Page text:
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By Connie Osborne Friday 18 January 2013 Updated: 18/01 14:24
TRADERS have been threatened with huge fines if they do not remove advertising boards from outside their businesses.
Owners of shops on Unicorn Hill have branded the move by Redditch Borough Council as 'disgusting' after they received letters informing them if they did not remove A-Boards from the pavement they could face a £2,500 fine.
Alex Faulkner, who owns Harvey's Dry Cleaning, said he was outraged and was worried about the impact it would have on his business.
"It's utterly disgusting we get treated like this. They didn't bring the parking (on the taxi rank) through, we are in one of the worst recessions, our footfall is already low and now they tell us to remove our advertising boards. How do they expect us to keep going?
"The pavements are wide here so I cannot understand why it's dangerous to have the boards outside and it means now the advertisements have gone, the road will look completely bare.
"There are already two empty units on the street. I thought the council would be all for businesses doing well in the town but it feels like they are trying to put people off."
Emma Sutor, owner of Vintage Loves, added: "We struggle to get footfall as it is, but now I'm worried that apart from my regular customers, other people will think the shops are closed.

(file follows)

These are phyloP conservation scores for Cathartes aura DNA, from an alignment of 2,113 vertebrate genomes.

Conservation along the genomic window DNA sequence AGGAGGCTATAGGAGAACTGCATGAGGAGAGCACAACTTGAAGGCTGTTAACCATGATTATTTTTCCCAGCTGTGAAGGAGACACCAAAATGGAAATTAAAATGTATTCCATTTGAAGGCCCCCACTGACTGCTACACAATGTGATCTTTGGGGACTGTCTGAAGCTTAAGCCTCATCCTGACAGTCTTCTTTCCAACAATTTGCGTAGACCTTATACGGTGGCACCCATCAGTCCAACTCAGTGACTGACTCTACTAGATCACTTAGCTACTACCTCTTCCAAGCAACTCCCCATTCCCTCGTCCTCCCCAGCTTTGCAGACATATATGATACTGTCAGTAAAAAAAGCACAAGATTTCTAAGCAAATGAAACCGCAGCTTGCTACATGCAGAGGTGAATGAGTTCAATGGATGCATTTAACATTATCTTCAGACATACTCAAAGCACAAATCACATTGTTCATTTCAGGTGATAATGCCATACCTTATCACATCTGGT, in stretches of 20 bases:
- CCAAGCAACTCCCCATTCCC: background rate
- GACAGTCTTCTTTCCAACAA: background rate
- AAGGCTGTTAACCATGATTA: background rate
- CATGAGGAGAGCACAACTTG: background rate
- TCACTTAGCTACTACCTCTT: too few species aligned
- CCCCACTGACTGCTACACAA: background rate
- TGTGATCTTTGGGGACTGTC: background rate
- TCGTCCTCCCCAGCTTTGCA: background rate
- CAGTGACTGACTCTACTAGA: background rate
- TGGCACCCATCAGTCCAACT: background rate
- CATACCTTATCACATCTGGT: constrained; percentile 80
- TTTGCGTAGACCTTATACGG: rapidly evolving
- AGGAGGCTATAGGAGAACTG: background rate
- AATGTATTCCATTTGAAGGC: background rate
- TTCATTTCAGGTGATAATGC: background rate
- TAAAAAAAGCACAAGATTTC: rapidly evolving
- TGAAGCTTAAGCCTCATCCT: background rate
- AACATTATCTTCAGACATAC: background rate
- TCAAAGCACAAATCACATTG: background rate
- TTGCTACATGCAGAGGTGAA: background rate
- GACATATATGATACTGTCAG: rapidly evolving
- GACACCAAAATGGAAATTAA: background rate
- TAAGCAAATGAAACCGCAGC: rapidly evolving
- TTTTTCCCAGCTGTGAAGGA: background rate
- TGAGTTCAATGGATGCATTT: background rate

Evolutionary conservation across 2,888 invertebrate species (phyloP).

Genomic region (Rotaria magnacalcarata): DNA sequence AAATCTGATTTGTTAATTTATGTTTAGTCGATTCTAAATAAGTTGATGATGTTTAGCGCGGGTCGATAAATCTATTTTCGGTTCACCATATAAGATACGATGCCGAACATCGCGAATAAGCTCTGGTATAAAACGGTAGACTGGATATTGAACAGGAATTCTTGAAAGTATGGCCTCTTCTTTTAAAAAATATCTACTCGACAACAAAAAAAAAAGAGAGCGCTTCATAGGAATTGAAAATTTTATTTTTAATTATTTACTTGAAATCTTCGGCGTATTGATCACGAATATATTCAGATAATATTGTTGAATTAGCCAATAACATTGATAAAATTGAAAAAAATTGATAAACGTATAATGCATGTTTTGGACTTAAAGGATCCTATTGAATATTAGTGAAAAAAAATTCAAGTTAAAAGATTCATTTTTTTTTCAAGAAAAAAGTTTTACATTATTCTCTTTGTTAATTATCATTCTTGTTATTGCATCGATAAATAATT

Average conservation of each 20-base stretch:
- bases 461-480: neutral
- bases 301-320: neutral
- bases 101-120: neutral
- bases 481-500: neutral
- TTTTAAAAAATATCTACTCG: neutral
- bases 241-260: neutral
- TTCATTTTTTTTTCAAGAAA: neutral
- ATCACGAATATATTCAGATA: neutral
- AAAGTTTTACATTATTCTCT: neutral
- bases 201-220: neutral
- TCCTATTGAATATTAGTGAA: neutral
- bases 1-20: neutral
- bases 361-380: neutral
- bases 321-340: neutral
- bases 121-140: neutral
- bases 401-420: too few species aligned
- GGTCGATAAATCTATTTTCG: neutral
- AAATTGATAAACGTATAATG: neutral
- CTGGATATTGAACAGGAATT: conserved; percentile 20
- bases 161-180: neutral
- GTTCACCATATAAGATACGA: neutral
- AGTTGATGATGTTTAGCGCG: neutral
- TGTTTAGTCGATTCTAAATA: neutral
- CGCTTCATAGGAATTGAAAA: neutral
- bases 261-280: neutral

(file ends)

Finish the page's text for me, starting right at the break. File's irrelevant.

"I would expect the council to support us in helping trying to boost the economy in Redditch and this will do the complete opposite."
Coun Rebecca Blake, responsible for community safety on the council, said they had provided advice to businesses to help them advertise lawfully after receiving complaints.
"Under the Town and Country Planning Act (1990) advertising must have the appropriate consent from the landowner, our letter explains this in full and provides details of who the businesses would need to contact to discuss the necessary consent," she said.
"Meanwhile we hope our informative approach to the matter gives everyone ample opportunity and the information they need to ensure their actions are legal.
"Businesses are of course able to advertise on their own land, subject to local planning regulations."
She added the council had recently taken a much firmer stance on illegal advertising and was trying to encourage businesses to advertise within the law and ensure a clean public environment.
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